Croydon Council is backing the re-launch of Croydon Plus, the locally based credit union which could help keep hundreds of residents out of the grasp of rapacious payday loan companies, which trade on desperate people borrowing money at sky-high interest rates.
Croydon Plus promises competitive (that means “low”) interest rates on loans and a range of other banking services. They don’t have “customers”, but members, and the credit union operates as a co-operative, more like old-style mutuals and building societies.
A credit union is based on local people helping each other. One person’s savings is loaned to another member. The interest the borrower pays goes back into the credit union for the benefit of the members.
There are no external shareholders. Only members can be board directors. But to operate successfully, Croydon Plus needs some funding to be able to make loans to new members, and Croydon’s Labour council is making a loan to the credit union of £100,000.
The relaunch this month (with a bizarre logo of multi-coloured haemoglobin which looks as if it has been lifted from a 1980s Boot’s own brand product; perhaps we should be reassured that they’re not frittering away cash on graphic design), sees the introduction of online banking and a new product, the Jam Jar Account. When a member opens their Jam Jar Account, they will agree to have any benefits they may be receiving paid straight into the account, which will then manage the funds, settle household bills, pay off debts and put aside a small percentage as savings.
Operating as a community bank that is owned by its membership, Croydon Plus will be regulated by the Financial Conduct Authority and overseen by an unpaid board chaired by Wimbledon clergyman Andrew Wakefield and including Croydon councillors and senior council officers.
Established in 1999 – as Croydon, Merton and Sutton Credit Union – it is part of a movement that has been in existence for more than 150 years.
With increasing numbers of “working poor”, and the growth of “easy” access to high interest rate credit – with some high street firms charging 5,000 per cent per year interest on payday loans – the need for a more benign, less profit-driven organisation to offer finance is growing by the day.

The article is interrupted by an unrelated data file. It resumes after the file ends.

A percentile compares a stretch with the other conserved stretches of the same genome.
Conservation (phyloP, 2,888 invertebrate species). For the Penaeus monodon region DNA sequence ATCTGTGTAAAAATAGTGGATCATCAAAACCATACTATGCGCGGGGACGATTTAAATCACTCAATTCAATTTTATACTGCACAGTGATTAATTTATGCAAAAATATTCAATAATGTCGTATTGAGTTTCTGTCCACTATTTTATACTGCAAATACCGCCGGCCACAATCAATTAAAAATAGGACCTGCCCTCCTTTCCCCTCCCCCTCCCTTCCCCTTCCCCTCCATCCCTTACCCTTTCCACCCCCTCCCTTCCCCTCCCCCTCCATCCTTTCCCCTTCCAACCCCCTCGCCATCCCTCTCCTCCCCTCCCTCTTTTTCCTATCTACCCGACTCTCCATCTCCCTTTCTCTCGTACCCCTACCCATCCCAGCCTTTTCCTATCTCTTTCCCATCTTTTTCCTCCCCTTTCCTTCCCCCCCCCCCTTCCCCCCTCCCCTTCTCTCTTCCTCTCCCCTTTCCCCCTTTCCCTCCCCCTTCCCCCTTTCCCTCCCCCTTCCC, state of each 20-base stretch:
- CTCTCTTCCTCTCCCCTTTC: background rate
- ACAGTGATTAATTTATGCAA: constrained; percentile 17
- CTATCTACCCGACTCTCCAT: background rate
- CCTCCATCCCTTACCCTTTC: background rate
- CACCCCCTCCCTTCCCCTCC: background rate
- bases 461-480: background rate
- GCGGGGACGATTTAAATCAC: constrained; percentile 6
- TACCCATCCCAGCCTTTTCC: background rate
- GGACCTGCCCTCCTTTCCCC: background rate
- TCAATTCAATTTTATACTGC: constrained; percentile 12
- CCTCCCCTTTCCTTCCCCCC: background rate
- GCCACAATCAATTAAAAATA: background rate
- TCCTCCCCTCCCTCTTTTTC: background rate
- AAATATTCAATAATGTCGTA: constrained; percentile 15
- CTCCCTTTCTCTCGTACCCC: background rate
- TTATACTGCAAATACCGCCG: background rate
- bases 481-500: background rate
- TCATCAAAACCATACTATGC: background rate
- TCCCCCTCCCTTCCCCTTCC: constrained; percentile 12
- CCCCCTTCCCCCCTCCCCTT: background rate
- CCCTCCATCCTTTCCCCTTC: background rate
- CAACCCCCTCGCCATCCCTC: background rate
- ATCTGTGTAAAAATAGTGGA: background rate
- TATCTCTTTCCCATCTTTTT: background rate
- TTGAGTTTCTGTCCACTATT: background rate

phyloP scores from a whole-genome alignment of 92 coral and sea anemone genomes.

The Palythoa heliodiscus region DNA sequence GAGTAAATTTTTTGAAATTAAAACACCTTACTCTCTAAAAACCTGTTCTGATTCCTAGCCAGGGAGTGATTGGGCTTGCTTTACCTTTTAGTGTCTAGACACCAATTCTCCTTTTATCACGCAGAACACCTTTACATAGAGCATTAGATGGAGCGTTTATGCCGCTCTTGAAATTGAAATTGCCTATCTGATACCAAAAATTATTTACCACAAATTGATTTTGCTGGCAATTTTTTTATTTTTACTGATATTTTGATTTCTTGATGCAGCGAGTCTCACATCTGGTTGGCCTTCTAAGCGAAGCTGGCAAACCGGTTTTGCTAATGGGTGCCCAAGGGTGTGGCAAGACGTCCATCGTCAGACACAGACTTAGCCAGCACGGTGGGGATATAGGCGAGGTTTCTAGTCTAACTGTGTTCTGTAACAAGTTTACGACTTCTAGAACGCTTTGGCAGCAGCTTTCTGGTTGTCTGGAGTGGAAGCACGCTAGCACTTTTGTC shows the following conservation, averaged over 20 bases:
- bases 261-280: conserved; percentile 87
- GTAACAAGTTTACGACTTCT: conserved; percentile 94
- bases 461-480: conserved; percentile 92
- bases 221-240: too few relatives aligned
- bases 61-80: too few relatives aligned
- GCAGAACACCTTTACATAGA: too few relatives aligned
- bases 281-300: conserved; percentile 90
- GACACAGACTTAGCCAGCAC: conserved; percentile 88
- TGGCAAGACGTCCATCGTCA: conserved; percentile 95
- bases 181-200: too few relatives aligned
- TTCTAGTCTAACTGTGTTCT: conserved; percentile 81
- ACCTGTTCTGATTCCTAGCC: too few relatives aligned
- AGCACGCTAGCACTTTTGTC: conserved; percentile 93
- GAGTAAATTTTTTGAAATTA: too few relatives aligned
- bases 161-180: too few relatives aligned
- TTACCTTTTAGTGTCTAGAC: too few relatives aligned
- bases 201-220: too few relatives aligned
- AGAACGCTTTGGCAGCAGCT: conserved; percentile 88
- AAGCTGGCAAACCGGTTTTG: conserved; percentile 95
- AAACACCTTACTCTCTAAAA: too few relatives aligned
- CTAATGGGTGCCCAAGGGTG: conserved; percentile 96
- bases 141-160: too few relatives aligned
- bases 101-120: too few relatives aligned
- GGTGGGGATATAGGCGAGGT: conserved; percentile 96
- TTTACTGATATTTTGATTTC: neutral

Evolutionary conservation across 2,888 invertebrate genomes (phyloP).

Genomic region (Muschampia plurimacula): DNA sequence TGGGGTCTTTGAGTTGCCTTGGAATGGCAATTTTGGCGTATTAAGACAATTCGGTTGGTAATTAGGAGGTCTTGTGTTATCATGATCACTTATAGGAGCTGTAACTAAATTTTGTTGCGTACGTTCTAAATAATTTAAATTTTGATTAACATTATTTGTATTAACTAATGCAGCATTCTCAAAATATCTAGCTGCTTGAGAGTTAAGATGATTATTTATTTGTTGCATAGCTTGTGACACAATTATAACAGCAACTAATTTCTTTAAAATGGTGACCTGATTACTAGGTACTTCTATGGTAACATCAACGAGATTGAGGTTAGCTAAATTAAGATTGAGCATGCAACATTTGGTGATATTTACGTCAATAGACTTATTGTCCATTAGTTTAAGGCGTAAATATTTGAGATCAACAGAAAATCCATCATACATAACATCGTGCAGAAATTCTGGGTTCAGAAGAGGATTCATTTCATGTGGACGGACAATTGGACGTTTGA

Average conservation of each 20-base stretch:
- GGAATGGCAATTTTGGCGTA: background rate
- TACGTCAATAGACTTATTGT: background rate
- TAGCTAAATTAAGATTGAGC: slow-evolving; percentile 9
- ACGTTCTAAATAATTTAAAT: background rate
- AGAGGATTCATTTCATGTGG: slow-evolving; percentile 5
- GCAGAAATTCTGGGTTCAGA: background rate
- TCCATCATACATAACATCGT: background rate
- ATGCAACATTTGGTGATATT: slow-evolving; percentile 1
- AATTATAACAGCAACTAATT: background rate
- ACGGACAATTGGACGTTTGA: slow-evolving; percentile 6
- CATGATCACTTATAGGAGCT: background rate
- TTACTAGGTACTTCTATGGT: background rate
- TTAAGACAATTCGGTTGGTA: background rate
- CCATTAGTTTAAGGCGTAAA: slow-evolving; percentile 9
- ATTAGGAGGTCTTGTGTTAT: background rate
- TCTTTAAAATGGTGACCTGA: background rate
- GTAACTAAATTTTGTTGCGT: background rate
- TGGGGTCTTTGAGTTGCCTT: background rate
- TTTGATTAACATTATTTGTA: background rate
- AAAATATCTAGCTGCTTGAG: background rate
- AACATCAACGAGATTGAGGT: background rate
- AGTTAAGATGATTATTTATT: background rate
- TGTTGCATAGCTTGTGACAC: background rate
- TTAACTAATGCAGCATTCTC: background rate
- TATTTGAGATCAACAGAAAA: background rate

Mark Watson, the council cabinet member for communities, said: “We want to help as many members of the borough’s communities as we can, particularly at a time that’s seeing the introduction of universal credit, which will impact on many of our residents.
“We see Croydon Plus as a positive way of encouraging people to save a little – whether it’s for a rainy day or a special occasion – and also to offer them financial support when they need it, at a fair interest rate and without the stresses and intimidation that can come with other, less reputable, loan providers.
“I’d urge everybody to open a Croydon Plus account. Their money enjoys the protection of the Financial Conduct Authority, so it’s quite safe; they’ll pay a fair level of interest on any loan they take out; and they’ll also be offering a helping hand to other members of their community. Everybody wins.”
Rev Wakefield, who has been the vicar of St Andrew’s Wimbledon for 25 years, said: “We on the board of Croydon Plus see the involvement of the council as a major step forward in growing our services and our membership.
“As with all credit unions, Croydon Plus exists to offer safe, cost-effective finance options for those in the community who, for whatever reason, don’t want, or aren’t able, to use the high street institutions.”
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